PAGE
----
Working from home can affect health and productivity: Study

Working from home can affect health and productivity: Study

SINGAPORE - While working from home might sound like a popular and practical option for Singaporean workers wanting to cut commutes and spend more time with their families, the reality is somewhat different says a new study.

The study, commissioned by provider of flexible workplaces Regus, found that over two-thirds of workers complained that they were regularly put off by their kids or family demanding attention.

And that's not the only thing getting in the way: Over one in 10 workers complained of bad posture as a result of working at makeshift home offices.

Good posture is critical to ensuring that workers do not suffer repetitive strain injury and permanent damage, and bad posture can lead to serious health problems later on in life.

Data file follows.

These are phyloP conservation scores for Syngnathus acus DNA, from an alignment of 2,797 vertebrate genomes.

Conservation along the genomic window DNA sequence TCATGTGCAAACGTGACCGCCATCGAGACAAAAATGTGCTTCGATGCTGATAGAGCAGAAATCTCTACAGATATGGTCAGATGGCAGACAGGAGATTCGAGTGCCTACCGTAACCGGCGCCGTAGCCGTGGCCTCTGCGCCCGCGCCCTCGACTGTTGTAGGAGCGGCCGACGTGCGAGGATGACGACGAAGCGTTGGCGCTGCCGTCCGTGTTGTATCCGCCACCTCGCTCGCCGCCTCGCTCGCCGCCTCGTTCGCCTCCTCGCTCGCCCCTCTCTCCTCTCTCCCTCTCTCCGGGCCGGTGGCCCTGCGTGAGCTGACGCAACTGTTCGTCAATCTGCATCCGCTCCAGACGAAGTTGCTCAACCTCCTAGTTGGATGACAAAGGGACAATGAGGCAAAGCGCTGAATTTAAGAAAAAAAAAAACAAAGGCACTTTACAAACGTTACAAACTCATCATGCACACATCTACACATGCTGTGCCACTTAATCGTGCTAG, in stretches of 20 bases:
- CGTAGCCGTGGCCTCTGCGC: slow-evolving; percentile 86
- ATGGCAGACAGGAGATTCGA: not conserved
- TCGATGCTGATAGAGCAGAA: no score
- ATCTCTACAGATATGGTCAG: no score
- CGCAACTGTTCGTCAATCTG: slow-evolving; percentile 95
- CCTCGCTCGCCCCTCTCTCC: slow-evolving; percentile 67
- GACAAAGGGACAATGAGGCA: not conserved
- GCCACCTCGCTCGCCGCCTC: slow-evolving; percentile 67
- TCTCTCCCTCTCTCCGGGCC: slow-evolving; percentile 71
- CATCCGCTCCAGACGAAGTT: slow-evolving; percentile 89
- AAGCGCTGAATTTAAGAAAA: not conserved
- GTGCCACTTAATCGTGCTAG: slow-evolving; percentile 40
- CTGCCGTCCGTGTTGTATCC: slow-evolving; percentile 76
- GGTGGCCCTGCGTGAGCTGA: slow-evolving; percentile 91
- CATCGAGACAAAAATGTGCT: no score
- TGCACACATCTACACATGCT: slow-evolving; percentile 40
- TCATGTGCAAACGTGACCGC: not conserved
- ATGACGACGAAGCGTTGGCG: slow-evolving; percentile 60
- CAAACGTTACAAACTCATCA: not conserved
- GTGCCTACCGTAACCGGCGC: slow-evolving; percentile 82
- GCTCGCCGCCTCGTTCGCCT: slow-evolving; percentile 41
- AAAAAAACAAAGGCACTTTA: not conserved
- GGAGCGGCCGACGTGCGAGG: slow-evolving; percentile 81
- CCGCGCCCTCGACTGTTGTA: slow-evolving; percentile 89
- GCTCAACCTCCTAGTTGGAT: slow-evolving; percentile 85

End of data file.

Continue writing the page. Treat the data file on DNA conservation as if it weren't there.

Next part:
These are some of the key findings of a global survey of interviews with more than 24,000 business-people from over 90 countries.

"Working from home can clearly affect your concentration and productivity," said Filippo Sarti, Regus Asia CEO.

"Employees are naturally keen to benefit from flexible working practices, so they can avoid lengthy commutes, and work the hours that suit them, in order to improve their work-life balance. But these findings suggest that a professional environment close to home is preferable to actual home-working, so as to avoid strain on families, to project a professional image, and to improve overall productivity," he said.

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